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Off-Off-Broadway Review

Until We Find Each Other

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Until We Find Each Other
Photo Source: Elsa E. Sjunneson
Biting off more than you can chew can be a virtue in playwriting. In "Until We Find Each Other," currently being presented as part of the Midtown International Theatre Festival, playwright Brooke Berman explores religion, family, love, loneliness, sex, ecstasy, and more. Even though she doesn't delve deeply into those themes, any theatergoer wishing to see a smart, ambitious playwright wrestling with divinity will likely find a visit to the Abingdon Mainstage Theatre worthwhile.

Miriam, Justin, and Sophy are cousins, bound to each other through psychic awareness. As the play begins, Miriam enlists Justin to join her in a search for Sophy, because she believes Sophy is in trouble. On a deeper level, Miriam is searching for a connection to life, and Justin is avoiding being her connection. Sophy addresses the audience directly, explaining such life choices as working as a stripper and becoming a religious Jew. Meanwhile, Justin's girlfriend Tangee considers converting to Judaism so that she can be with Justin, but instead she falls in love with Judaism—and ultimately with the rabbi instructing her. Though Justin and Miriam don't find Sophy, they do find what they're searching for in each other.

If a play can sprawl in tight confinement, this one does. Berman fires off cannonades of ideas in a fast-moving 80 minutes, but in so doing she scants her story and characters. Too often they turn into frameworks for ideas, and the play's events dim into vagueness. For instance, what does happen to Sophy? And is the subplot involving Tangee and the rabbi absolutely necessary? We are left frustrated because we want the plot to resolve satisfyingly. In the end, though, Berman's keen insight and gift for dialogue that cuts and counts balance out the narrative deficiencies.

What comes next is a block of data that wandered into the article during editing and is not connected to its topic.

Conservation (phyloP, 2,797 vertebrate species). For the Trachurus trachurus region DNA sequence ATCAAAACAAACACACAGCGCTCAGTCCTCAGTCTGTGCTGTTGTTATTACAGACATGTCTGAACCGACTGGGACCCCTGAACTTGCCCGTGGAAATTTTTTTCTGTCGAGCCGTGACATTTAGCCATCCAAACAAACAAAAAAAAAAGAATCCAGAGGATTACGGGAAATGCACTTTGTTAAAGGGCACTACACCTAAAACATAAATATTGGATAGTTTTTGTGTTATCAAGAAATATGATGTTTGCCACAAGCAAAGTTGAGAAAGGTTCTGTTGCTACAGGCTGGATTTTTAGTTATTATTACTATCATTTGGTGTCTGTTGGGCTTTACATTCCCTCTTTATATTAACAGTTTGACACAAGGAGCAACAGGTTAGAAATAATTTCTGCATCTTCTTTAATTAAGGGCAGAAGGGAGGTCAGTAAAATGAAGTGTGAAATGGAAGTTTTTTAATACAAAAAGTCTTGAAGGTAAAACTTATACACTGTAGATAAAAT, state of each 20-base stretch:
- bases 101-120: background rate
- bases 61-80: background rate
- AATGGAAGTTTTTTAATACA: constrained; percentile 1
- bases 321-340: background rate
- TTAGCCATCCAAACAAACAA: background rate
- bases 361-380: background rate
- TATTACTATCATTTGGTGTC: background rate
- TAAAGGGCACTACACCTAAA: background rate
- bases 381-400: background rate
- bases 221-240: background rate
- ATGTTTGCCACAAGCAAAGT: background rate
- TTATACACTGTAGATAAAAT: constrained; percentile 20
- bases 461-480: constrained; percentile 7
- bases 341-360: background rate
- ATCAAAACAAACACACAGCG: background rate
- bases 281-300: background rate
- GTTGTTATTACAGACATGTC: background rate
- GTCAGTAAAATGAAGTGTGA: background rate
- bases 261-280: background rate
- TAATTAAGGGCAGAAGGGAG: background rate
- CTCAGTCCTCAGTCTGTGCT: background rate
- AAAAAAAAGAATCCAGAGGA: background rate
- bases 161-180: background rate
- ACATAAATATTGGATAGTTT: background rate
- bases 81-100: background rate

In the best productions, good acting lifts a script and a good script inspires actors. That is the case here. Although the entire ensemble is praiseworthy, I must single out Mara Kassin's strong but vulnerable Miriam and Abbi Hawk's mysterious, multifaceted Sophy. Her short, ecstatic dance is a moment of theatrical rapture. Director David Winitsky gets partial credit for that moment and overall high marks for keeping a complex play accessible. On the technical side, Tim Boyce's simple but smart sound design merits attention.

There are at least half a dozen festivals on the boards in New York this summer, each one presenting several productions. One can't help wondering if there is enough good writing to go around. In this case, though, the Midtown Fest has found a jewel.

Presented by MSK Productions as part of the Midtown International Theatre Festival
at the Abingdon Mainstage Theatre, 312 W. 36th St., NYC. July 20–Aug. 1. Remaining performances: Sat., July 24, 4 p.m.; Sun., July 25, 2 p.m.; Wed., July 28, 6 p.m.; Fri., July 30, 8 p.m.; Sun., Aug. 1, 6 p.m. (212) 352-3101, (866) 811-4111, www.theatermania.com, or www.midtownfestival.org.

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